Diggle: a brief history (including the wheel)

By John Kirkbride

The brief history bit
UNLIKE some other villages in Saddleworth, Diggle doesn’t really have a clearly defined village square, though that doesn’t detract from the strong sense of community to be found here.

It could be argued that the former hamlet of Weakey near the Hanging Gate is at the centre of the village, but doubtless not everyone would agree (and I don’t want to start a scrap).

Diggle Station and hotel. Picture courtesy of Saddleworth Museum

The name Diggle apparently derives from the Saxon word degle, which means ‘valley’, and like most of our local villages it started life as a collection of small hamlets. Around 250 years ago there was Harrop Green, Diglea and Weakey, which the main road has drawn together like a thread as new housing has developed over the decades. Diglea, near the Diggle Hotel, is the oldest of the original hamlets, and the narrow lane there offers a glimpse of the way the village must have looked 200 or more years ago.

Agriculture and textiles were Diggle’s main ‘industries’ in the early 1700s, but the development of canal and railway transport provided a boost for the local economy. By the late 1700s the Standedge to Oldham turnpike road had appeared, making access to the area much easier, and houses built of locally quarried stone began to spring up to accommodate the incoming workers. It was at this point that Diggle first began to evolve into a fully-fledged village.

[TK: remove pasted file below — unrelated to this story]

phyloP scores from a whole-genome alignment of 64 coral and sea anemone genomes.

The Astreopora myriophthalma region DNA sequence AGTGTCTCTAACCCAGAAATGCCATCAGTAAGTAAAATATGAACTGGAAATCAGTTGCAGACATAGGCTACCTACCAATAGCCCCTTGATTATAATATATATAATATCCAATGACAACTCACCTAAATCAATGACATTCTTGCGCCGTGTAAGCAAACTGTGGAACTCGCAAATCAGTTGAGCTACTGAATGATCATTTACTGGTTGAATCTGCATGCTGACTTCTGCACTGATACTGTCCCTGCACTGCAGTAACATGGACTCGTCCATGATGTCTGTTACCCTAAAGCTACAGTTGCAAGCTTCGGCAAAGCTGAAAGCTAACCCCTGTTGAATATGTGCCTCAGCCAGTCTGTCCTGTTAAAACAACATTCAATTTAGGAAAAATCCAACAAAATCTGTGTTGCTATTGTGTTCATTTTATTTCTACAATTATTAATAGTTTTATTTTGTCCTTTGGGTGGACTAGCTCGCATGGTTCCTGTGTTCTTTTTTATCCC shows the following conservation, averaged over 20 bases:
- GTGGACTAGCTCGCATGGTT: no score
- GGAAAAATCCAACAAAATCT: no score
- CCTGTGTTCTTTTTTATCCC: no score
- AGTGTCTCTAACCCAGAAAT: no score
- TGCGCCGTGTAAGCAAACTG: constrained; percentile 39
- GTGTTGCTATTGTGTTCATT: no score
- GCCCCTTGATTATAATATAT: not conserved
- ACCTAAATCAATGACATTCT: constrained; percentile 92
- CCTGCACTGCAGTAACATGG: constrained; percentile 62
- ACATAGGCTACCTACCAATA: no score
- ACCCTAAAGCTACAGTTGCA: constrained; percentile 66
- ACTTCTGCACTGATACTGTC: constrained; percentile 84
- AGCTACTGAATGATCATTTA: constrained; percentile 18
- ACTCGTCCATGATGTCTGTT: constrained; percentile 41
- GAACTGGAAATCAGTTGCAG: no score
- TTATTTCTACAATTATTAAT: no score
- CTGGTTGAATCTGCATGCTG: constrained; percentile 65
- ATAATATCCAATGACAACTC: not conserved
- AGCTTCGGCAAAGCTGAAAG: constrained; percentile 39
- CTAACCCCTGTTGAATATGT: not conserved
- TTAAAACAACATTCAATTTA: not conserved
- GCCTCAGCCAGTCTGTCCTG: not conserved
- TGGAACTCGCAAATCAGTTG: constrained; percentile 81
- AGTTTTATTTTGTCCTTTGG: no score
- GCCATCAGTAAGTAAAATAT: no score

Some notable landmarks
The Diggle Hotel has been around since the 16th century and is still a hotel and is still in Diggle (obviously). Originally designated as a ‘beer house’, it was granted a hotel and inn licence in 1859.

It stands at the bottom of Boat Lane, so named because that’s the way the horses went while the canal barges were ‘legged’ through the tunnel below.

Upstream from the Diggle Hotel is the attractive Diggle Brook valley, which for many years has been the home of Diggle Rifle Range. Indeed, records have apparently shown that shooting was taking place here as long ago as 1860.

Hanging Gate. Picture courtesy of Saddleworth Museum